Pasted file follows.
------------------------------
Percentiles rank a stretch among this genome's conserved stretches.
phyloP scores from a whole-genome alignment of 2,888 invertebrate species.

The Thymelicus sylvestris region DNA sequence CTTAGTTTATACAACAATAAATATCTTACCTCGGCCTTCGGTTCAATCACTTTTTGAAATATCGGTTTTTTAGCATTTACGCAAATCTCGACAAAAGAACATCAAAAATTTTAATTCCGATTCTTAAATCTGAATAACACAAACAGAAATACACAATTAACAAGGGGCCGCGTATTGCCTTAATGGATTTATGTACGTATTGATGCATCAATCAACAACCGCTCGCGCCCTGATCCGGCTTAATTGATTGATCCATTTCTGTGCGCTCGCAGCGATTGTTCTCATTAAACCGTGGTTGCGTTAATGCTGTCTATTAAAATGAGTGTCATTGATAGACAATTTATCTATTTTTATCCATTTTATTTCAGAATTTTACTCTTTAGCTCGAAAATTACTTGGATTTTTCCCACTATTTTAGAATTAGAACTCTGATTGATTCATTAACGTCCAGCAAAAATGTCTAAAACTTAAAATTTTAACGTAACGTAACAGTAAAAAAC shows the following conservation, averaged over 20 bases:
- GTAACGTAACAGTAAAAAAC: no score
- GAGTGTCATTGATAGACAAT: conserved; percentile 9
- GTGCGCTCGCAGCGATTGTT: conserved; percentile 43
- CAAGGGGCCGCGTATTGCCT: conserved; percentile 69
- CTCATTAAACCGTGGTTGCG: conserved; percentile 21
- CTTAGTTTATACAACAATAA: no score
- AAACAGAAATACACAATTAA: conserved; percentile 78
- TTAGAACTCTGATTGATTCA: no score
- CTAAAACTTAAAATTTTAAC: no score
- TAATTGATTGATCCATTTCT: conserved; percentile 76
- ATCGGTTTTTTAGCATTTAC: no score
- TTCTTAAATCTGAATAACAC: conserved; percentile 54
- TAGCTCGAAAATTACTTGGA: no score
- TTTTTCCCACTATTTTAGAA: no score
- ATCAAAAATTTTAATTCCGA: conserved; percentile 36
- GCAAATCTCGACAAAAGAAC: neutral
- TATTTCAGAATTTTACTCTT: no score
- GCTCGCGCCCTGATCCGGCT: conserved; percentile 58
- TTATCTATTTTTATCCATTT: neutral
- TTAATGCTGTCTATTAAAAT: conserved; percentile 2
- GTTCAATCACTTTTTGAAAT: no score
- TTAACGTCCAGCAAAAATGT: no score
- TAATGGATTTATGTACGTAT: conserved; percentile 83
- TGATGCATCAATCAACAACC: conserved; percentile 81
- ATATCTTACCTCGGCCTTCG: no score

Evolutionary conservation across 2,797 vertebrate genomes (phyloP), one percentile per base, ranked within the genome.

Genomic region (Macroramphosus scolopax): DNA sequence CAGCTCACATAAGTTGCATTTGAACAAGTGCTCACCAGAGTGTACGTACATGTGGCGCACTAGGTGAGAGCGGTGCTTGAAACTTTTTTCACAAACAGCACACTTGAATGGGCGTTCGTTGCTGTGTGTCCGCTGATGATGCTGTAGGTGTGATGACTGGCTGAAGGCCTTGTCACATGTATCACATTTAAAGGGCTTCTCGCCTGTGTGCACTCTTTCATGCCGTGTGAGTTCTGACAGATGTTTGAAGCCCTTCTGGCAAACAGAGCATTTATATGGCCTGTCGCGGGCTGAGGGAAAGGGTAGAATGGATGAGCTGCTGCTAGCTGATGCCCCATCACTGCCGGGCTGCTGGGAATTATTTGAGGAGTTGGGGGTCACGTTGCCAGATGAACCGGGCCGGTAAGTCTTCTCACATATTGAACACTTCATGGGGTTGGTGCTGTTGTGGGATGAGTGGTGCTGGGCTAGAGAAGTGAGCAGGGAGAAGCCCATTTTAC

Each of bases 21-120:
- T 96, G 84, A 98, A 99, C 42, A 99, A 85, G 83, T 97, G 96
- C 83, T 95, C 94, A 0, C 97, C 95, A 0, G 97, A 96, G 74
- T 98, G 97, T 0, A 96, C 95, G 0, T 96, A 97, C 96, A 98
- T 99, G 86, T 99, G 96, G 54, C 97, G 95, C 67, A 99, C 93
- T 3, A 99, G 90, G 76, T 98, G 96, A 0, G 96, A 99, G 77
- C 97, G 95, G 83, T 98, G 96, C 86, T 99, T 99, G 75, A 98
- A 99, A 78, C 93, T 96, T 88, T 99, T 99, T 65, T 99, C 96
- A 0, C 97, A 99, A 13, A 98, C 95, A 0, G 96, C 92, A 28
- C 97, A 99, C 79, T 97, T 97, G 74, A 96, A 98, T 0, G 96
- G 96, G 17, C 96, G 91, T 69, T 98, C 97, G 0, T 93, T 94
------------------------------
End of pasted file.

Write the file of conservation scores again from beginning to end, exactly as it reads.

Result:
Percentiles rank a stretch among this genome's conserved stretches.
phyloP scores from a whole-genome alignment of 2,888 invertebrate species.

The Thymelicus sylvestris region DNA sequence CTTAGTTTATACAACAATAAATATCTTACCTCGGCCTTCGGTTCAATCACTTTTTGAAATATCGGTTTTTTAGCATTTACGCAAATCTCGACAAAAGAACATCAAAAATTTTAATTCCGATTCTTAAATCTGAATAACACAAACAGAAATACACAATTAACAAGGGGCCGCGTATTGCCTTAATGGATTTATGTACGTATTGATGCATCAATCAACAACCGCTCGCGCCCTGATCCGGCTTAATTGATTGATCCATTTCTGTGCGCTCGCAGCGATTGTTCTCATTAAACCGTGGTTGCGTTAATGCTGTCTATTAAAATGAGTGTCATTGATAGACAATTTATCTATTTTTATCCATTTTATTTCAGAATTTTACTCTTTAGCTCGAAAATTACTTGGATTTTTCCCACTATTTTAGAATTAGAACTCTGATTGATTCATTAACGTCCAGCAAAAATGTCTAAAACTTAAAATTTTAACGTAACGTAACAGTAAAAAAC shows the following conservation, averaged over 20 bases:
- GTAACGTAACAGTAAAAAAC: no score
- GAGTGTCATTGATAGACAAT: conserved; percentile 9
- GTGCGCTCGCAGCGATTGTT: conserved; percentile 43
- CAAGGGGCCGCGTATTGCCT: conserved; percentile 69
- CTCATTAAACCGTGGTTGCG: conserved; percentile 21
- CTTAGTTTATACAACAATAA: no score
- AAACAGAAATACACAATTAA: conserved; percentile 78
- TTAGAACTCTGATTGATTCA: no score
- CTAAAACTTAAAATTTTAAC: no score
- TAATTGATTGATCCATTTCT: conserved; percentile 76
- ATCGGTTTTTTAGCATTTAC: no score
- TTCTTAAATCTGAATAACAC: conserved; percentile 54
- TAGCTCGAAAATTACTTGGA: no score
- TTTTTCCCACTATTTTAGAA: no score
- ATCAAAAATTTTAATTCCGA: conserved; percentile 36
- GCAAATCTCGACAAAAGAAC: neutral
- TATTTCAGAATTTTACTCTT: no score
- GCTCGCGCCCTGATCCGGCT: conserved; percentile 58
- TTATCTATTTTTATCCATTT: neutral
- TTAATGCTGTCTATTAAAAT: conserved; percentile 2
- GTTCAATCACTTTTTGAAAT: no score
- TTAACGTCCAGCAAAAATGT: no score
- TAATGGATTTATGTACGTAT: conserved; percentile 83
- TGATGCATCAATCAACAACC: conserved; percentile 81
- ATATCTTACCTCGGCCTTCG: no score

Evolutionary conservation across 2,797 vertebrate genomes (phyloP), one percentile per base, ranked within the genome.

Genomic region (Macroramphosus scolopax): DNA sequence CAGCTCACATAAGTTGCATTTGAACAAGTGCTCACCAGAGTGTACGTACATGTGGCGCACTAGGTGAGAGCGGTGCTTGAAACTTTTTTCACAAACAGCACACTTGAATGGGCGTTCGTTGCTGTGTGTCCGCTGATGATGCTGTAGGTGTGATGACTGGCTGAAGGCCTTGTCACATGTATCACATTTAAAGGGCTTCTCGCCTGTGTGCACTCTTTCATGCCGTGTGAGTTCTGACAGATGTTTGAAGCCCTTCTGGCAAACAGAGCATTTATATGGCCTGTCGCGGGCTGAGGGAAAGGGTAGAATGGATGAGCTGCTGCTAGCTGATGCCCCATCACTGCCGGGCTGCTGGGAATTATTTGAGGAGTTGGGGGTCACGTTGCCAGATGAACCGGGCCGGTAAGTCTTCTCACATATTGAACACTTCATGGGGTTGGTGCTGTTGTGGGATGAGTGGTGCTGGGCTAGAGAAGTGAGCAGGGAGAAGCCCATTTTAC

Each of bases 21-120:
- T 96, G 84, A 98, A 99, C 42, A 99, A 85, G 83, T 97, G 96
- C 83, T 95, C 94, A 0, C 97, C 95, A 0, G 97, A 96, G 74
- T 98, G 97, T 0, A 96, C 95, G 0, T 96, A 97, C 96, A 98
- T 99, G 86, T 99, G 96, G 54, C 97, G 95, C 67, A 99, C 93
- T 3, A 99, G 90, G 76, T 98, G 96, A 0, G 96, A 99, G 77
- C 97, G 95, G 83, T 98, G 96, C 86, T 99, T 99, G 75, A 98
- A 99, A 78, C 93, T 96, T 88, T 99, T 99, T 65, T 99, C 96
- A 0, C 97, A 99, A 13, A 98, C 95, A 0, G 96, C 92, A 28
- C 97, A 99, C 79, T 97, T 97, G 74, A 96, A 98, T 0, G 96
- G 96, G 17, C 96, G 91, T 69, T 98, C 97, G 0, T 93, T 94